Tuskys revives IPO hopes as it meets regulator’s demands
The regulator has accepted Tuskys’ plan to settle outstanding supplier payments in four months. The deal puts Tuskys on path to free itself of regulatory restrictions that threaten to inhibit its expansion and derail IPO plans.
|Tuskys CEO Dan Githua|
The coronavirus disease outbreak has left supermarkets operator Tuskys struggling with shrinking sales and ballooning costs, producing a financial crisis and putting its IPO plans in doubt.
Moreover, Tuskys’ struggles have drawn sharp regulatory scrutiny of the company’s practices. The Competition Authority of Kenya in June slapped Tuskys with a range of restrictions after it defaulted on the payment of supplier dues. In addition to restrictions that include preventing Tuskys from opening new outlets without first seeking the regulator’s approval, the CAK also threatened to fine Tuskys or jail its executives if it failed to settle Ksh1.3 billion owed to suppliers by last week.
Tuskys has now met most of the regulator’s demands on supplier payment. The CAK revealed Monday (July 20) that Tuskys paid about Ksh2.8 billion in outstanding supplier dues last month. Additionally, the regulator disclosed that Tuskys has submitted a plan to settle other pending supplier payments in four months.
Tuskys seeks to triple its supermarket footprint
Settling supplier dues should free Tuskys from regulator’s restrictions and allow it to proceed with its expansion plans. Tuskys currently operates over 60 supermarkets across Kenya and Uganda. The retailer, which also runs fashion retail brand Mavazi, sees room to triple its existing supermarket footprint in Kenya, its home market. Notably, Tuskys has adopted franchise model to speed up the opening of new outlets.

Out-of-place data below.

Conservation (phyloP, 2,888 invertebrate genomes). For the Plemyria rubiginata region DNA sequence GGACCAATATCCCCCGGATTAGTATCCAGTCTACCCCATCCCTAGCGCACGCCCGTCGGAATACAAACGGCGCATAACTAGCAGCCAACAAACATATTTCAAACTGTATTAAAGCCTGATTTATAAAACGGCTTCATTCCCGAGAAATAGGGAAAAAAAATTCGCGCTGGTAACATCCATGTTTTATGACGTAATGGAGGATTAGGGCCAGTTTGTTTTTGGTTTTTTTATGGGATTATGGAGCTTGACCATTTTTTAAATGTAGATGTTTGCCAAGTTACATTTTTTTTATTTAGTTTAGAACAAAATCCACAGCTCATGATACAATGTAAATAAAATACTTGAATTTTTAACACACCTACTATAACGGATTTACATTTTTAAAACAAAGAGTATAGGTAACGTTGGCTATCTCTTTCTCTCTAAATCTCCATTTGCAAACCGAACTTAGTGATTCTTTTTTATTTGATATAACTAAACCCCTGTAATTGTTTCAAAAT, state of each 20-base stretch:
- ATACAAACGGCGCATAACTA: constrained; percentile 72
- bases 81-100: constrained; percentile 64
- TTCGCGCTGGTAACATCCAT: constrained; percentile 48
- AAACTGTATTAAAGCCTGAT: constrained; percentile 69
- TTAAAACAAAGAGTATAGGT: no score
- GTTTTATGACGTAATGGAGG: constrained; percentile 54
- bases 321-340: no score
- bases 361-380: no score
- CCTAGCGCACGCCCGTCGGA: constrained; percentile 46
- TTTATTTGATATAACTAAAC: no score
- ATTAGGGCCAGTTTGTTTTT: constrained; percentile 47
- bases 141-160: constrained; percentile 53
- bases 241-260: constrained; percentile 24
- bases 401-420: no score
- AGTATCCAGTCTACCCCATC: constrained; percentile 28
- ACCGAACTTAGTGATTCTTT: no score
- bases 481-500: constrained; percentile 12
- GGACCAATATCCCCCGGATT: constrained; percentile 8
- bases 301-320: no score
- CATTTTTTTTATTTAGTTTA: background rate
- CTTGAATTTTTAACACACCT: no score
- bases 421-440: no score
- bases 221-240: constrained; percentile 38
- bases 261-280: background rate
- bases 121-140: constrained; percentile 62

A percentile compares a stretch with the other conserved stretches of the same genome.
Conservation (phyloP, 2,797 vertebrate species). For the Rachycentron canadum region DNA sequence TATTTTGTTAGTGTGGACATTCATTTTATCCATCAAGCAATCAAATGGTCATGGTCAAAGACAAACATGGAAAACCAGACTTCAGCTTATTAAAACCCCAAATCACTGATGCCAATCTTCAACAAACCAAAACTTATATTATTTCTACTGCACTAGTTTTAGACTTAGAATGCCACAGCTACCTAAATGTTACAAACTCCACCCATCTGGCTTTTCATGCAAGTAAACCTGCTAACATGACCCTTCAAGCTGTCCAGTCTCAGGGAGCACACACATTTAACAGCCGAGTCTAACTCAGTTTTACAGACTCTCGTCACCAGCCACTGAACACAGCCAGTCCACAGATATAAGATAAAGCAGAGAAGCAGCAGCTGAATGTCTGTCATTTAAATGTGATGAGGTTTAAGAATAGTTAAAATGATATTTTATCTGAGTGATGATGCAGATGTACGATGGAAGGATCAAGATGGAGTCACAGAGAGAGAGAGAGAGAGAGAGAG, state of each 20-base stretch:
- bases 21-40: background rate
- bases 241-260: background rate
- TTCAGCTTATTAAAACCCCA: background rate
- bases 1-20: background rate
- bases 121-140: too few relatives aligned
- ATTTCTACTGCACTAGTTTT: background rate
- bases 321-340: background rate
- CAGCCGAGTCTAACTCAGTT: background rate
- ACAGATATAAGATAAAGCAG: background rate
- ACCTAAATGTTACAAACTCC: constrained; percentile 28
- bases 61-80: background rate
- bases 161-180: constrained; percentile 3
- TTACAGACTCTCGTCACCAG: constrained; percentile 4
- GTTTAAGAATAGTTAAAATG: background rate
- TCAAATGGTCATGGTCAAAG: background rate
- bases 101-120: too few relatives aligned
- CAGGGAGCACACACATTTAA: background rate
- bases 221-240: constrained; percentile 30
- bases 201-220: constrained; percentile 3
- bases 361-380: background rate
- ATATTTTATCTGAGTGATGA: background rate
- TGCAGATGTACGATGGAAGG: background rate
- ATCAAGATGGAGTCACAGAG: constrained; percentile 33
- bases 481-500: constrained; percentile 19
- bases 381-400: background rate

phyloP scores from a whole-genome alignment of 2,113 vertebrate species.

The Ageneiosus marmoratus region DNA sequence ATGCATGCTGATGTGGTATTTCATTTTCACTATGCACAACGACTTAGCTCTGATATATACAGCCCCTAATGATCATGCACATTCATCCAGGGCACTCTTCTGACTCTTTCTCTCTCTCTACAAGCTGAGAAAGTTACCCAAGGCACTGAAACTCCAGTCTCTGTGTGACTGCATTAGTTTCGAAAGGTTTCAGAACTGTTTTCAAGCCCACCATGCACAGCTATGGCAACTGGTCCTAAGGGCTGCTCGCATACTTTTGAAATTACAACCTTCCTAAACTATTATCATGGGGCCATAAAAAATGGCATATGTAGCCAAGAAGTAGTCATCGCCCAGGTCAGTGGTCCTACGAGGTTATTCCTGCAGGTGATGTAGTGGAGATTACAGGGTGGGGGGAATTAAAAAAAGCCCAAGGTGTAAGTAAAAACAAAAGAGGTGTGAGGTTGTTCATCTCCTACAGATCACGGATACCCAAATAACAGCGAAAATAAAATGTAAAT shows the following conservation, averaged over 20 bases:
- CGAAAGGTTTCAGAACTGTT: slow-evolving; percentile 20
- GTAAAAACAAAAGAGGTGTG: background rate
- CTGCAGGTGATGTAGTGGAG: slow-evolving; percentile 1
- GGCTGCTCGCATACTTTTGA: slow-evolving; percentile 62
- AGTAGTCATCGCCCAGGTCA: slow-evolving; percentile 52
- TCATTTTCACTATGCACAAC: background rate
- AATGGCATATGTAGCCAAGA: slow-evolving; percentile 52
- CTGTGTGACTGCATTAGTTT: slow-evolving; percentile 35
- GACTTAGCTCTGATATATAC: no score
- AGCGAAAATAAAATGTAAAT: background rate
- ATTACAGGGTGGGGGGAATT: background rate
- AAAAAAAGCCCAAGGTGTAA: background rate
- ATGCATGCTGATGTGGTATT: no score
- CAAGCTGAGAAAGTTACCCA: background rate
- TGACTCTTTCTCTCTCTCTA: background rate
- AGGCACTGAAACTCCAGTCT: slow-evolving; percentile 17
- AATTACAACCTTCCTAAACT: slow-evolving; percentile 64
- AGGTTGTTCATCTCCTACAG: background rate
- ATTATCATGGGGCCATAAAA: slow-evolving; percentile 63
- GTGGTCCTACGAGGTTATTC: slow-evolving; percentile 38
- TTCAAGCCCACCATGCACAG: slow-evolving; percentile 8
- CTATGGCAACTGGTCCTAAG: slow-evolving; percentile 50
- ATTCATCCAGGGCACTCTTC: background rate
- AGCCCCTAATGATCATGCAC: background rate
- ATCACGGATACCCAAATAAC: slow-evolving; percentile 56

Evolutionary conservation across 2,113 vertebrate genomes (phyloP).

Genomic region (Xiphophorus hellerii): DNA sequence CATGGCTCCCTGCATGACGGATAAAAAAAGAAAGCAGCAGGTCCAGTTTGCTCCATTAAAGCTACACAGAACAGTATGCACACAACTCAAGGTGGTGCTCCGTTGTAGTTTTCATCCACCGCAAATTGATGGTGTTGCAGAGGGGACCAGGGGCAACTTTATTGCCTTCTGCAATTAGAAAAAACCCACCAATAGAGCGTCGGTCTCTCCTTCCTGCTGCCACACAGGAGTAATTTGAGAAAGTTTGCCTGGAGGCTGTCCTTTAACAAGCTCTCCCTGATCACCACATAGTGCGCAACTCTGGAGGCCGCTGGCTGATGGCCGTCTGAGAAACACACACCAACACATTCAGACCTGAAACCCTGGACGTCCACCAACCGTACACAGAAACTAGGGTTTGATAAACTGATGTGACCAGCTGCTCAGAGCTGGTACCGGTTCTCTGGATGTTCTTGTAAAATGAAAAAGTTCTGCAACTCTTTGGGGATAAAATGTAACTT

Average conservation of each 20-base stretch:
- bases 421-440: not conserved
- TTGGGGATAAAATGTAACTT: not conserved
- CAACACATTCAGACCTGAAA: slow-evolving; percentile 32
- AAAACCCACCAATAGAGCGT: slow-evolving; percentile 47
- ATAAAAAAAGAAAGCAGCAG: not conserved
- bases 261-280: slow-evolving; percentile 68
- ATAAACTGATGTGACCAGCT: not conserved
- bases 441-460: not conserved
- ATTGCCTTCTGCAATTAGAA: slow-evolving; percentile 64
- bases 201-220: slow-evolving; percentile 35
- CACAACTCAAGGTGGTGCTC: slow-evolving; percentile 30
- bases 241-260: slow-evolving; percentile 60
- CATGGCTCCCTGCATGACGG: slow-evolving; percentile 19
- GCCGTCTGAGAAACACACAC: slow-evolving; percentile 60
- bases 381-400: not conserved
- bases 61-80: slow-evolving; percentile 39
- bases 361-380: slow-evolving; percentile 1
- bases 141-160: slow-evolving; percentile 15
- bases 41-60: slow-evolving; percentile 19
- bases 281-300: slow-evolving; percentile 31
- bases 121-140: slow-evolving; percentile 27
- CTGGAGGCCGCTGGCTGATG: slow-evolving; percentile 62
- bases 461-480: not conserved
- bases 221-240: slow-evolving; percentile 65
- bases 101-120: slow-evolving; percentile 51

In addition to freeing Tuskys from regulatory restrictions, settling outstanding supplier dues should also help Tuskys regain its competitive edge. Some brands had stopped supplying Tuskys supermarkets over payment delays. That resulted in empty shelves at Tuskys outlets that threatened to send shoppers away.
Moreover, Tuskys’ deal with the regulator about settling supplier dues raises hopes the retailer could soon get back on its feet and continue with its IPO plans. Tuskys aimed for IPO by 2020, but it pegged the listing plan on securing an anchor investor to inject more cash into the business.
Tuskys competitors thriving
While Tuskys seems to have fall on hard times, its rivals like QuickMart and Naivas seem to be thriving even in the face of Covid pandemic. For example, supermarket chain QuickMart has continued to open new outlets during this pandemic.
Naivas, on its part, recently secured a Ksh1.5 billion investment from World Bank’s private venture arm International Finance Corporation (IFC), coming at a time when Tuskys continues to hunt for an anchor investor ahead of a possible IPO.
Despite the difficulties, Tuskys CEO Dan Githua tweeted last week that “The Lord will not allow Tuskys to die!”